To understand what happens when the test fails, change the assert statement to this:

assert result == 2

Run it! It will fail and show you the actual result (1) as well:

Assertion failed:

assert result == 2
	|      |
	1      false

Cool, right?

When your script is complete and your tests are running fine, just comment out the invocation of the test methods and deploy the script back to Jira.

Running the unit tests in Jira

You may be curious, what happens if you don't comment out the test method invocation before deploying the script to Jira? It may even sound like a good idea to run the tests before each export.

Well, it would definitely work and the test failures would be written to the Jira system log. So far, so good.

But! Failed tests will also make the export itself fail: the assert statement will terminate the execution of the script and the PDF document rendering will stop. As the test failure details only appear in the Jira log, yours users (not looking at the log) will see only a broken PDF document with an unfriendly error message.

Therefore, running Groovy tests in Jira is recommended only for development purposes.


You can efficiently develop most scripts using nothing else but the app's built-in editor, tracing and logging to write out variable values and see the control flow. Only when things get more complicated, you may want to use an actual debugger.

Debugging in the PDF template

You can use a simple technique to debug your export through the PDF template. It can be helpful both while developing it and also after it has been deployed to production.

The idea is introducing a boolean variable ${debug} to control if variable values are shown (debug time) or not (production time) in the exported PDF file. Here is an example of this approach:

#set($debug = false) ## set to true to display debug information

##	...

	<fo:block>DEBUG: number of issues: ${issues.size()}</fo:block>
#foreach($issue in $issues)
		<fo:block>DEBUG: issue key: ${issue.key}</fo:block>
	## ...

The nicety here is that you can switch between the "debug" and "non-debug" modes easily even in a production Jira.

Debugging in the IDE

Well, Groovy scripts are just Groovy scripts. Those parts that are not tightly tied to Jira internals can be developed, tested and debugged using the testing approach in your favorite IDE.

As for Jira internals, you can use mock objects to simulate them. For example, in this sample script we used simple Groovy maps to mock Jira issues!

Debugging in Jira

After deploying your script to production, logging to the Jira log should be your primary tool to diagnose problems.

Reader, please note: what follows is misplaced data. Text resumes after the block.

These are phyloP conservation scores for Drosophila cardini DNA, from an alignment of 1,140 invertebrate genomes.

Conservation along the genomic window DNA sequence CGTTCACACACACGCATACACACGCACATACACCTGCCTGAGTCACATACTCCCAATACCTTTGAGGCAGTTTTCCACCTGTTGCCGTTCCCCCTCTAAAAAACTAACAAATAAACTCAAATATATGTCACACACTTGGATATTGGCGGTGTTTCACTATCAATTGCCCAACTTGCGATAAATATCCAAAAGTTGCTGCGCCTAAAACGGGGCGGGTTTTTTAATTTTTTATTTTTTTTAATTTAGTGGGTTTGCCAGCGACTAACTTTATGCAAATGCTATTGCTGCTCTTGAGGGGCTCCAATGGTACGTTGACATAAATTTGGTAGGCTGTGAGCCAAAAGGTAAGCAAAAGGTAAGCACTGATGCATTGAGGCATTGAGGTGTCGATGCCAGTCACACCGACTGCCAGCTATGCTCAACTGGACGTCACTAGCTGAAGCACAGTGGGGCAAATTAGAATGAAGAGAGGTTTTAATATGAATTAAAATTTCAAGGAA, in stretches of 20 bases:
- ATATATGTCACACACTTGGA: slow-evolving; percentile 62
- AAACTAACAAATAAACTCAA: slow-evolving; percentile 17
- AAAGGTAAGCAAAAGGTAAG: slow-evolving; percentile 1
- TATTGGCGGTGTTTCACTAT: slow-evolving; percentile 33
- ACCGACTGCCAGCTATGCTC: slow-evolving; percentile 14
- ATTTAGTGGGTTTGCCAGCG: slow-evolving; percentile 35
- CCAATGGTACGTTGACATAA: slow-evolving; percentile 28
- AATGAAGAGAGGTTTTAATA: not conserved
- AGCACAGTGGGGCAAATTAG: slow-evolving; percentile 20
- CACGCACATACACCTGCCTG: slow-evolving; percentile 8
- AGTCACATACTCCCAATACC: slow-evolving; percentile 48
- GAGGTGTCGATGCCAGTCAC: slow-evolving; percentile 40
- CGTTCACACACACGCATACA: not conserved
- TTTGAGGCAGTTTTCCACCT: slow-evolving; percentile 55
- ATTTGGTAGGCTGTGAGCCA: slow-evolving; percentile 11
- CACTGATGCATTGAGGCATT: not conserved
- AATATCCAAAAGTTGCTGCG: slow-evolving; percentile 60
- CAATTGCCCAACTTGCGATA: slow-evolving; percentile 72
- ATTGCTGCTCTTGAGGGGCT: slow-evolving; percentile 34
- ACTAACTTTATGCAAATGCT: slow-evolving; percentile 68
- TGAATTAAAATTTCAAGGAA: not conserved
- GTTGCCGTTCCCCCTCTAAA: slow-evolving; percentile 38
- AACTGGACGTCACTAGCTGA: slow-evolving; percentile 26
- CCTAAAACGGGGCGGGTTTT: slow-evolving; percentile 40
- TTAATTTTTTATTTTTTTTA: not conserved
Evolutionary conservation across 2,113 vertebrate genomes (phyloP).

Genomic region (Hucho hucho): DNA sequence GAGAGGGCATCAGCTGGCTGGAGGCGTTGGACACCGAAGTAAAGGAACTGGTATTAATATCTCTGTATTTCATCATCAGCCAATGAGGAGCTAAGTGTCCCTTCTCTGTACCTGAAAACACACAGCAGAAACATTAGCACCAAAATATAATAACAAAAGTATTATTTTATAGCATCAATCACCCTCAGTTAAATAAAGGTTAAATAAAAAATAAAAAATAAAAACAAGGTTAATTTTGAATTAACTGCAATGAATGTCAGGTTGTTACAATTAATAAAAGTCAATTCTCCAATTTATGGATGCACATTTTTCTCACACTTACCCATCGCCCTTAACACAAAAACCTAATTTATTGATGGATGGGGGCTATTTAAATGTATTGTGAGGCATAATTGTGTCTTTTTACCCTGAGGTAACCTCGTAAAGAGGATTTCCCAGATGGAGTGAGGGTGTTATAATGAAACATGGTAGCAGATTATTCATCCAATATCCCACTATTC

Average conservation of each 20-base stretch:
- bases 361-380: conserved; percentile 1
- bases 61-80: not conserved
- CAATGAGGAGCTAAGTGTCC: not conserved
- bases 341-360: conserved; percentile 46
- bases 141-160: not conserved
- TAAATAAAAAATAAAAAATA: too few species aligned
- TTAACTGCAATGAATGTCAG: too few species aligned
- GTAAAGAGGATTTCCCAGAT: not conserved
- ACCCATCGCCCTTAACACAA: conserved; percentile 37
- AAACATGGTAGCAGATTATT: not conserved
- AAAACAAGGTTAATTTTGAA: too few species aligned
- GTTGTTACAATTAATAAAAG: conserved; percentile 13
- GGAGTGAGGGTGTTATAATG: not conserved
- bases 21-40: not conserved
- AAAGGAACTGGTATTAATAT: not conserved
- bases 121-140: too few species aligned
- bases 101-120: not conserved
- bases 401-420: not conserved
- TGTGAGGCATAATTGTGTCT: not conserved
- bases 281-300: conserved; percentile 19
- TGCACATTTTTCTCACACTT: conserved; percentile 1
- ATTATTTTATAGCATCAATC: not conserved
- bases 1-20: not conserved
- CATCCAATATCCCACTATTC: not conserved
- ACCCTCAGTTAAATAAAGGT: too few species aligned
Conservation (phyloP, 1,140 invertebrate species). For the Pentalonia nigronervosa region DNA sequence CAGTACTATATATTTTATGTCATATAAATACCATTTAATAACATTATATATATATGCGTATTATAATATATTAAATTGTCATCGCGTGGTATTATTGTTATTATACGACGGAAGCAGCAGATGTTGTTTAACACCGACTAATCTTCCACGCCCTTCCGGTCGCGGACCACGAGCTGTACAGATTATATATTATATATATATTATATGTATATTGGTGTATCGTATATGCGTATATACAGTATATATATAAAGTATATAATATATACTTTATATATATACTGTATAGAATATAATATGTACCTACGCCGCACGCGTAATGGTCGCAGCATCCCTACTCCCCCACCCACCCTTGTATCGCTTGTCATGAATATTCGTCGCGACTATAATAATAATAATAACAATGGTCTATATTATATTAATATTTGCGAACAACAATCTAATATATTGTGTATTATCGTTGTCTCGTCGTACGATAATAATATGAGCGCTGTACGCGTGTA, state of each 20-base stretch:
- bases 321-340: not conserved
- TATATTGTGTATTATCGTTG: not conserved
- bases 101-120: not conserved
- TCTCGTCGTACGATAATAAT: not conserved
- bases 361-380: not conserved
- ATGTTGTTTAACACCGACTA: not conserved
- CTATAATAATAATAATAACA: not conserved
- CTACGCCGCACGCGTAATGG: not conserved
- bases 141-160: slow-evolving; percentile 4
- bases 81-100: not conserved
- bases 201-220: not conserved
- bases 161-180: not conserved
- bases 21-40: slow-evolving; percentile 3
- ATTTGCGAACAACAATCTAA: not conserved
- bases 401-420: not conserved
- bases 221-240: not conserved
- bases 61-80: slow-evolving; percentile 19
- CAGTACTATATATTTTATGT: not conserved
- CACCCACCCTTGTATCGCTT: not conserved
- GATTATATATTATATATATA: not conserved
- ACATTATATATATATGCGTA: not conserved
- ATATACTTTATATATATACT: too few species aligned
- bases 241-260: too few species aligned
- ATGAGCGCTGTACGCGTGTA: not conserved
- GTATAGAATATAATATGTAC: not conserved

But, this is also possible to debug the scripts within Jira in a tricky way! The idea is to launch Tomcat with JPDA remote debugging enabled, connect to the Tomcat debug port from your IDE and open the script file in the IDE. The debugger will intelligently recognize the script that is executed in the server-side and allow you to debug that in the IDE! Crazy, but it works.


  1. First start Jira with the remote debugging enabled, typically with this command:
    JIRA_HOME_DIR/bin/ jpda start
  2. Connect to the Jira with your remote debugger as explained here.
  3. Open up the Groovy file in your IDE.
  4. Set a breakpoint in the code.
  5. Start an export which uses this Groovy script.
  6. The debugger will stop at the breakpoint!

For this trick to work, the Groovy file must be exactly the same in Jira and in your IDE, otherwise line number will not match.


Logging from scripts

Logging from a script can be useful in a number of cases like writing debug information or signaling exceptional conditions with warnings. In order to write to the Jira log you have to use log4j, the logging library also used by Jira itself.


  1. Import the Logger class (in the top of the Groovy script file):
    import org.apache.log4j.Logger
  2. Create a Logger object in your class:
    public class MyClass {
    	def log = Logger.getLogger(this.getClass())
    	// ...
  3. After these, you can write to the Jira system log like this:
    // this goes to the Jira system log
    log.error("User not found!")
    Note that your log lines may not appear if those are filtered out by Jira's log4j configuration. If so, follow this guide and configure a custom logging level for your Groovy class (use its class name "MyClass" as Package Name for the logger).

As an easy-to-use alternative you can also write directly to the system console:

// this goes to the system console
System.out.println("Hello console")

This trick should only be used for quick verifications if you have access to the console (typically in development environments).

Further reads


Learn more about solving frequent customization needs with pre-tested recipes.


Learn more about finding the root cause of PDF export problems faster.

Next step

Read the recipes to learn useful patterns and tricks with Better PDF Exporter.


Ask us any time.